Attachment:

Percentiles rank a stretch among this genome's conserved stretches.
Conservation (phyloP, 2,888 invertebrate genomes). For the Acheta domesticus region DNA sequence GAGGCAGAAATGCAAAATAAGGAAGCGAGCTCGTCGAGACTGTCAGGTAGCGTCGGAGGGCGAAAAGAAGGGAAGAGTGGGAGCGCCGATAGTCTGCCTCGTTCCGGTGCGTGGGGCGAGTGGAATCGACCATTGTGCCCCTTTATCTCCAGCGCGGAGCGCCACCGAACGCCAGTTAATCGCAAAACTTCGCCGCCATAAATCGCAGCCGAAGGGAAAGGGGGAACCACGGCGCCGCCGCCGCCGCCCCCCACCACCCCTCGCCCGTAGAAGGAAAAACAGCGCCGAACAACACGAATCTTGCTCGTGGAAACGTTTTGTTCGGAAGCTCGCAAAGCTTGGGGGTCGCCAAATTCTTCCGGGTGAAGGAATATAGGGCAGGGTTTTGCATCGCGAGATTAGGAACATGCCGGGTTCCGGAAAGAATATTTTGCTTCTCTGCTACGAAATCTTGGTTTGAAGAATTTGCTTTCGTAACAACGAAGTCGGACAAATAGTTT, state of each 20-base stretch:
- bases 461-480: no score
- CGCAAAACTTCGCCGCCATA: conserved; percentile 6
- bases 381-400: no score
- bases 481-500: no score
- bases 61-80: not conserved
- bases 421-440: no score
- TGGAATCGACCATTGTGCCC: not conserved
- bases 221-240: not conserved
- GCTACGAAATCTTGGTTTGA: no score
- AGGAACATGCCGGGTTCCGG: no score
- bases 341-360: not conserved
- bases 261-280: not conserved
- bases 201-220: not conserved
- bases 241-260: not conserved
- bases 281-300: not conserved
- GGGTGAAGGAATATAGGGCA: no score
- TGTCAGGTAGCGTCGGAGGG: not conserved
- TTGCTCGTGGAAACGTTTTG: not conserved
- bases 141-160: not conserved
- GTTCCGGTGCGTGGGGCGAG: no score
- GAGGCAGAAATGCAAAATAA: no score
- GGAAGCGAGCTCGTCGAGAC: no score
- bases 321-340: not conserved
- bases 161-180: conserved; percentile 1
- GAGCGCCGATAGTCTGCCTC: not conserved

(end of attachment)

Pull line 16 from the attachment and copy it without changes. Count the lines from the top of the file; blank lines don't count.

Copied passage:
- bases 241-260: not conserved